It's Marco Rubio's turn to be the savvy pick for front-runner
Governor Scott Walker dropped out of the 2016 presidential race on Monday afternoon. Many people who have been paying close attention to every stray detail of the campaign season interpreted this as a sign that it was now time to talk about how Florida senator Marco Rubio might be the invisible primary's next fleeting darling — or maybe even the Republican nominee. Minutes before news of Walker's exit broke, a Republican Party leader in New Hampshire — Walker's state co-chair — had already flipped sides. On Twitter, journalists, pundits, conservatives, conventional-wisdom typesetters, and activists were all unofficially declaring today the start of Rubiomania.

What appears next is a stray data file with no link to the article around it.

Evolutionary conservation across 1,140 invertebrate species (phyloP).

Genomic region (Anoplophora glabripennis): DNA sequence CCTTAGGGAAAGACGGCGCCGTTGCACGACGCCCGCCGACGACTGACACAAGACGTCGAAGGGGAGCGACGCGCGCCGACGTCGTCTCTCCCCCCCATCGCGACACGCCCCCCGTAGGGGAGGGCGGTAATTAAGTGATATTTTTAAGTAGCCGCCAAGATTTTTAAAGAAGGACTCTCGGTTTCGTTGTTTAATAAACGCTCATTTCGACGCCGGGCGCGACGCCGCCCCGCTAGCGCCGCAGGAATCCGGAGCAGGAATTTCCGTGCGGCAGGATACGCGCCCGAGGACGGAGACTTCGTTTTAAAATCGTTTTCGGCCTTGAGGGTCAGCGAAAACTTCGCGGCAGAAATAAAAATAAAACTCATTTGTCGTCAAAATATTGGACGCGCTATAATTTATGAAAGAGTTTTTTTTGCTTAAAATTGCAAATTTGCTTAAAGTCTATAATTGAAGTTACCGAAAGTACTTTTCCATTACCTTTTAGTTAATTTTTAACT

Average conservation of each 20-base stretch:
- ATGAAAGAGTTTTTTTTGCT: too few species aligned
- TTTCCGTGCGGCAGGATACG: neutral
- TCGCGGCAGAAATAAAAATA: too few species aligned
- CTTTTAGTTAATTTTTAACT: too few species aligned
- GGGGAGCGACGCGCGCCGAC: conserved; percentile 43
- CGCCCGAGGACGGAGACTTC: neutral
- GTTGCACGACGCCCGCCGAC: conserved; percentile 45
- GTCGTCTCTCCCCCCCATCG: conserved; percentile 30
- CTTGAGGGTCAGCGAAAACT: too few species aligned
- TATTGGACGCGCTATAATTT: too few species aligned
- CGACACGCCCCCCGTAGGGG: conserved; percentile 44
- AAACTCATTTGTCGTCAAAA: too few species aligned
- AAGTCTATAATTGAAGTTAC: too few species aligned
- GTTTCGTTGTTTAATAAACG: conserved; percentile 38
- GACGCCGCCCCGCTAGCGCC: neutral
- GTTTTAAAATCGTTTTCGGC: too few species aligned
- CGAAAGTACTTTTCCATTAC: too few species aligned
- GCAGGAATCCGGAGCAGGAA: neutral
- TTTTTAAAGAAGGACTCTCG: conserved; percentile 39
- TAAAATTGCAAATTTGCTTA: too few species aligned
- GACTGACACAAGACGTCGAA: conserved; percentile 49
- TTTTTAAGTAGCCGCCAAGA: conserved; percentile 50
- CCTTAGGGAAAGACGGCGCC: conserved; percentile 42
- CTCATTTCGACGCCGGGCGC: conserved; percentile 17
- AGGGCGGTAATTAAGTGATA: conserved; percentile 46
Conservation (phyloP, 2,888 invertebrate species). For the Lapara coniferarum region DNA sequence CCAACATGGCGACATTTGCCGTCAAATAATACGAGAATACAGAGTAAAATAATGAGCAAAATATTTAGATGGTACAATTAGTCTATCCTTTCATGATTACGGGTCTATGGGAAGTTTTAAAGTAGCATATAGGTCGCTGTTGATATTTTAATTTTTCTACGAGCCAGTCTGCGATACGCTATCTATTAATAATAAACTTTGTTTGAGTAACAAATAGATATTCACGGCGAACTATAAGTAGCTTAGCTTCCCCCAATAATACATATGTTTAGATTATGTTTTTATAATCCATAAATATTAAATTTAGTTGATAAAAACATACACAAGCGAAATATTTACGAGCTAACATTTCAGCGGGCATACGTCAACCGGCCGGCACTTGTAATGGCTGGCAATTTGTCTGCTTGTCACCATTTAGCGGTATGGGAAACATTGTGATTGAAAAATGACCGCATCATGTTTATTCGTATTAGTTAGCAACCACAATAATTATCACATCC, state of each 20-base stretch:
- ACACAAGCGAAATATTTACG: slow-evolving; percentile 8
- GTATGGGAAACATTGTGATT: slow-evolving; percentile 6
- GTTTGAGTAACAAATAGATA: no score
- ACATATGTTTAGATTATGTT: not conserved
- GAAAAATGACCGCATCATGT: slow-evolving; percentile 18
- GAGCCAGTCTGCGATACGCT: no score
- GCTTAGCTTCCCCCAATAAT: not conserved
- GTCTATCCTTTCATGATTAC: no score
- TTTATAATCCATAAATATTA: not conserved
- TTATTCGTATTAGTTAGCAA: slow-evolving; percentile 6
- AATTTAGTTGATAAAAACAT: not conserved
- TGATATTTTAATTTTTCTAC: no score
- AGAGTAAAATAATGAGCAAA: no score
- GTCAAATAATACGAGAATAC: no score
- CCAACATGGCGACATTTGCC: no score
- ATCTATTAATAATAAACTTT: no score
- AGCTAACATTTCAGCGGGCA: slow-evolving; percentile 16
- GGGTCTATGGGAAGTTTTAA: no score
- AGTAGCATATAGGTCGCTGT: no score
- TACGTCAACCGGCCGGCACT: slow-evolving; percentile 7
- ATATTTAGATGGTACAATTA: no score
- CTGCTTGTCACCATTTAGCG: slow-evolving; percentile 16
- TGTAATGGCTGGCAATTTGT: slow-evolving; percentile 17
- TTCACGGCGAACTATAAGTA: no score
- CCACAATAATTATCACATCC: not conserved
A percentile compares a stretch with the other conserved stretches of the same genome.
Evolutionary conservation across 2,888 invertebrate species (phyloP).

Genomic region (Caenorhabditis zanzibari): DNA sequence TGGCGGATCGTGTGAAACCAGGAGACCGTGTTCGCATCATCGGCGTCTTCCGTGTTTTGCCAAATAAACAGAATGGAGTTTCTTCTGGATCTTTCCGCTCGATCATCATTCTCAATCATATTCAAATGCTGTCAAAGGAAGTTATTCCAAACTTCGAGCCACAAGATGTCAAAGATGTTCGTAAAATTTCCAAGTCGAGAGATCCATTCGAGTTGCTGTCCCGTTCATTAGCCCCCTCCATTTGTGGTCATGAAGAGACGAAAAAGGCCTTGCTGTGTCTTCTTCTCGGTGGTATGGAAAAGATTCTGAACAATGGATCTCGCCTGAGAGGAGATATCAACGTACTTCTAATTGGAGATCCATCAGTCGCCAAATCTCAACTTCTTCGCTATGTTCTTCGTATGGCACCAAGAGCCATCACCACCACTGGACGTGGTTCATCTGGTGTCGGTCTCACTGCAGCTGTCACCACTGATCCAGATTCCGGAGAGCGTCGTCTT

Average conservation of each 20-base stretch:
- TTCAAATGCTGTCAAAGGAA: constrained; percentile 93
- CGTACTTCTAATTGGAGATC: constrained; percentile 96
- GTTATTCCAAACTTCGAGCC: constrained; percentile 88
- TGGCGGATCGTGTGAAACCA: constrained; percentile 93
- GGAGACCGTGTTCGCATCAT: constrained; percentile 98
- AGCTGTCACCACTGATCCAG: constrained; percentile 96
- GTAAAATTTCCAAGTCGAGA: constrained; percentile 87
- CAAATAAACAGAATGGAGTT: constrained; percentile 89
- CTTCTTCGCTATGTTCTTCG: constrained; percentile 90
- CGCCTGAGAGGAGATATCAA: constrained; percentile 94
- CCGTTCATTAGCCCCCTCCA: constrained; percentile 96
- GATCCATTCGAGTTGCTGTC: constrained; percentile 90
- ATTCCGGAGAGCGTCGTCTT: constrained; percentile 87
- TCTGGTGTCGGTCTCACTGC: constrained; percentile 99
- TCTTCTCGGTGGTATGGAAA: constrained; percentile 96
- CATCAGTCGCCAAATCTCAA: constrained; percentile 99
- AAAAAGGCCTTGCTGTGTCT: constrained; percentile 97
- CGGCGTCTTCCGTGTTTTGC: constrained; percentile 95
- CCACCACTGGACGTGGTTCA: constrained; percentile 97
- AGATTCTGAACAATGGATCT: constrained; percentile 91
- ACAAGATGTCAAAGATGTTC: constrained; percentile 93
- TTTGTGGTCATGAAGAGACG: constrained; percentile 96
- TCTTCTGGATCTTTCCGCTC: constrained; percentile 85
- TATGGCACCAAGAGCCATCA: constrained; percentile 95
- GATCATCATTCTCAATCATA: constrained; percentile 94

However, this Rubio boomlet, still in its infancy, was percolating even before Walker decided to cut his losses and head back to Wisconsin. After last week's debate, positive mentions of Rubio, who has mostly stayed out of the spotlight, were already on the rise. Impending Rubiosanity was destined to begin — and has only grown stronger because of Walker (or the lack thereof).